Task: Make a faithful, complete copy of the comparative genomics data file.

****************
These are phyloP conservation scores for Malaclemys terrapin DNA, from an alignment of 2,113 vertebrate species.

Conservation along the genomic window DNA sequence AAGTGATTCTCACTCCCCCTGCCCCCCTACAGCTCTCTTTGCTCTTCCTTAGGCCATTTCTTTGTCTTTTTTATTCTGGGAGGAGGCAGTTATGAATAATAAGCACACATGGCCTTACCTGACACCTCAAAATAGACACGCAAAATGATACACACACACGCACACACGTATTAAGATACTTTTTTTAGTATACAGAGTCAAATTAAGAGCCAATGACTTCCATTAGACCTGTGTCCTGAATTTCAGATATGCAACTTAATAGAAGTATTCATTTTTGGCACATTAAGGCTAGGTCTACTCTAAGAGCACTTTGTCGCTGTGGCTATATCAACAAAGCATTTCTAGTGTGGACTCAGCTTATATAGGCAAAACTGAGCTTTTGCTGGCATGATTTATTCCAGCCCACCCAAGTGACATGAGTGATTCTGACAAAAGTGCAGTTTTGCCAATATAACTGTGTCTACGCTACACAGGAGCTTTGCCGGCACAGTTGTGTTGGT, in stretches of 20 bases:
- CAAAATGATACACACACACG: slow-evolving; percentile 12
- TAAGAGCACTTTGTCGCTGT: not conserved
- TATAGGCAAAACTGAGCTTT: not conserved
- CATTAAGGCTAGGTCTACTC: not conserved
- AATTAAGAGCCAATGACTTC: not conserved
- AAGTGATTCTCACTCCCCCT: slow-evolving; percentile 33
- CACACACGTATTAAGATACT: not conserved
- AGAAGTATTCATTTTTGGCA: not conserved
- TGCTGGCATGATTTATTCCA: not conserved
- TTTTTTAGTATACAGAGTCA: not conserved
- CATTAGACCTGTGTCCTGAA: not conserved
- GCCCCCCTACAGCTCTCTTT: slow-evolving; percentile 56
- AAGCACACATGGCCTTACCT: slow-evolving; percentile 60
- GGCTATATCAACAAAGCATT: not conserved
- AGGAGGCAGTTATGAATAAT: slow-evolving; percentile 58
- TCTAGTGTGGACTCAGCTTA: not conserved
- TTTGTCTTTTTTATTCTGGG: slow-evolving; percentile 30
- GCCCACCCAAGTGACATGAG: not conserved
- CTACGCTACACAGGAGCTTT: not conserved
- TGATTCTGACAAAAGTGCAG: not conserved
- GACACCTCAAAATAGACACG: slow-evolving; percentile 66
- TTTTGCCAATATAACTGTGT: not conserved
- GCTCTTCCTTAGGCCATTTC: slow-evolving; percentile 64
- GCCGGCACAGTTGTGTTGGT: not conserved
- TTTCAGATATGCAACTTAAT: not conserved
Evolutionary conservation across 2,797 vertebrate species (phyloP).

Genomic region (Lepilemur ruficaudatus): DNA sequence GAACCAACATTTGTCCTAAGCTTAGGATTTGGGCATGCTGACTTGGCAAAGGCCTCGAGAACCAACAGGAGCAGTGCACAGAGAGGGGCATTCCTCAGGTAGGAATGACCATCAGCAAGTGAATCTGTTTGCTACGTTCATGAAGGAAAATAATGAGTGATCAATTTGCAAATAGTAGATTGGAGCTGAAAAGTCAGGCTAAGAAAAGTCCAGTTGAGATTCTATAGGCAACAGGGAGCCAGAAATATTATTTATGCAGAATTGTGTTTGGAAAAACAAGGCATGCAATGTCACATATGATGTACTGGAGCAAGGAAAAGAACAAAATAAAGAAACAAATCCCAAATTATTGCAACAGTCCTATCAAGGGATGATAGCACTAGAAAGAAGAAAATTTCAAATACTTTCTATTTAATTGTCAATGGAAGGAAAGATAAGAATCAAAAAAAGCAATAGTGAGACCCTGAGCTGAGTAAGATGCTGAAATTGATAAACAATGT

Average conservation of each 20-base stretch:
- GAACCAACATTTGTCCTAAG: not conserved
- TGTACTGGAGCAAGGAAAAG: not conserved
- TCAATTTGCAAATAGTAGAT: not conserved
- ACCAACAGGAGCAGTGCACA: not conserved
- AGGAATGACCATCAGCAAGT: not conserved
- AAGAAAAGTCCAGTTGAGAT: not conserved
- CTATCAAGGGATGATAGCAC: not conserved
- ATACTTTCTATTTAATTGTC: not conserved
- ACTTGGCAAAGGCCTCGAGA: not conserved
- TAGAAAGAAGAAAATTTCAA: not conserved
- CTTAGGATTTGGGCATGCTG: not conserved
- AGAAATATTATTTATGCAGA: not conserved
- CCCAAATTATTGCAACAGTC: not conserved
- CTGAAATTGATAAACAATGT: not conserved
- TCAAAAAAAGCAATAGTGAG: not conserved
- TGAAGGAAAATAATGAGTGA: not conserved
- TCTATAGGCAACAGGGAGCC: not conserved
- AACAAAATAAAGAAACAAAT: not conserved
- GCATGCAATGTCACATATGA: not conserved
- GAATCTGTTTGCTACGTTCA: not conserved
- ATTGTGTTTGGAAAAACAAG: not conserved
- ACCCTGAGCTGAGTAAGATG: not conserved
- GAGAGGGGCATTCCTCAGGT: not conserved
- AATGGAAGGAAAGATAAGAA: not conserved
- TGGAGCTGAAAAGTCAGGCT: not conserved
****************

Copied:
These are phyloP conservation scores for Malaclemys terrapin DNA, from an alignment of 2,113 vertebrate species.

Conservation along the genomic window DNA sequence AAGTGATTCTCACTCCCCCTGCCCCCCTACAGCTCTCTTTGCTCTTCCTTAGGCCATTTCTTTGTCTTTTTTATTCTGGGAGGAGGCAGTTATGAATAATAAGCACACATGGCCTTACCTGACACCTCAAAATAGACACGCAAAATGATACACACACACGCACACACGTATTAAGATACTTTTTTTAGTATACAGAGTCAAATTAAGAGCCAATGACTTCCATTAGACCTGTGTCCTGAATTTCAGATATGCAACTTAATAGAAGTATTCATTTTTGGCACATTAAGGCTAGGTCTACTCTAAGAGCACTTTGTCGCTGTGGCTATATCAACAAAGCATTTCTAGTGTGGACTCAGCTTATATAGGCAAAACTGAGCTTTTGCTGGCATGATTTATTCCAGCCCACCCAAGTGACATGAGTGATTCTGACAAAAGTGCAGTTTTGCCAATATAACTGTGTCTACGCTACACAGGAGCTTTGCCGGCACAGTTGTGTTGGT, in stretches of 20 bases:
- CAAAATGATACACACACACG: slow-evolving; percentile 12
- TAAGAGCACTTTGTCGCTGT: not conserved
- TATAGGCAAAACTGAGCTTT: not conserved
- CATTAAGGCTAGGTCTACTC: not conserved
- AATTAAGAGCCAATGACTTC: not conserved
- AAGTGATTCTCACTCCCCCT: slow-evolving; percentile 33
- CACACACGTATTAAGATACT: not conserved
- AGAAGTATTCATTTTTGGCA: not conserved
- TGCTGGCATGATTTATTCCA: not conserved
- TTTTTTAGTATACAGAGTCA: not conserved
- CATTAGACCTGTGTCCTGAA: not conserved
- GCCCCCCTACAGCTCTCTTT: slow-evolving; percentile 56
- AAGCACACATGGCCTTACCT: slow-evolving; percentile 60
- GGCTATATCAACAAAGCATT: not conserved
- AGGAGGCAGTTATGAATAAT: slow-evolving; percentile 58
- TCTAGTGTGGACTCAGCTTA: not conserved
- TTTGTCTTTTTTATTCTGGG: slow-evolving; percentile 30
- GCCCACCCAAGTGACATGAG: not conserved
- CTACGCTACACAGGAGCTTT: not conserved
- TGATTCTGACAAAAGTGCAG: not conserved
- GACACCTCAAAATAGACACG: slow-evolving; percentile 66
- TTTTGCCAATATAACTGTGT: not conserved
- GCTCTTCCTTAGGCCATTTC: slow-evolving; percentile 64
- GCCGGCACAGTTGTGTTGGT: not conserved
- TTTCAGATATGCAACTTAAT: not conserved
Evolutionary conservation across 2,797 vertebrate species (phyloP).

Genomic region (Lepilemur ruficaudatus): DNA sequence GAACCAACATTTGTCCTAAGCTTAGGATTTGGGCATGCTGACTTGGCAAAGGCCTCGAGAACCAACAGGAGCAGTGCACAGAGAGGGGCATTCCTCAGGTAGGAATGACCATCAGCAAGTGAATCTGTTTGCTACGTTCATGAAGGAAAATAATGAGTGATCAATTTGCAAATAGTAGATTGGAGCTGAAAAGTCAGGCTAAGAAAAGTCCAGTTGAGATTCTATAGGCAACAGGGAGCCAGAAATATTATTTATGCAGAATTGTGTTTGGAAAAACAAGGCATGCAATGTCACATATGATGTACTGGAGCAAGGAAAAGAACAAAATAAAGAAACAAATCCCAAATTATTGCAACAGTCCTATCAAGGGATGATAGCACTAGAAAGAAGAAAATTTCAAATACTTTCTATTTAATTGTCAATGGAAGGAAAGATAAGAATCAAAAAAAGCAATAGTGAGACCCTGAGCTGAGTAAGATGCTGAAATTGATAAACAATGT

Average conservation of each 20-base stretch:
- GAACCAACATTTGTCCTAAG: not conserved
- TGTACTGGAGCAAGGAAAAG: not conserved
- TCAATTTGCAAATAGTAGAT: not conserved
- ACCAACAGGAGCAGTGCACA: not conserved
- AGGAATGACCATCAGCAAGT: not conserved
- AAGAAAAGTCCAGTTGAGAT: not conserved
- CTATCAAGGGATGATAGCAC: not conserved
- ATACTTTCTATTTAATTGTC: not conserved
- ACTTGGCAAAGGCCTCGAGA: not conserved
- TAGAAAGAAGAAAATTTCAA: not conserved
- CTTAGGATTTGGGCATGCTG: not conserved
- AGAAATATTATTTATGCAGA: not conserved
- CCCAAATTATTGCAACAGTC: not conserved
- CTGAAATTGATAAACAATGT: not conserved
- TCAAAAAAAGCAATAGTGAG: not conserved
- TGAAGGAAAATAATGAGTGA: not conserved
- TCTATAGGCAACAGGGAGCC: not conserved
- AACAAAATAAAGAAACAAAT: not conserved
- GCATGCAATGTCACATATGA: not conserved
- GAATCTGTTTGCTACGTTCA: not conserved
- ATTGTGTTTGGAAAAACAAG: not conserved
- ACCCTGAGCTGAGTAAGATG: not conserved
- GAGAGGGGCATTCCTCAGGT: not conserved
- AATGGAAGGAAAGATAAGAA: not conserved
- TGGAGCTGAAAAGTCAGGCT: not conserved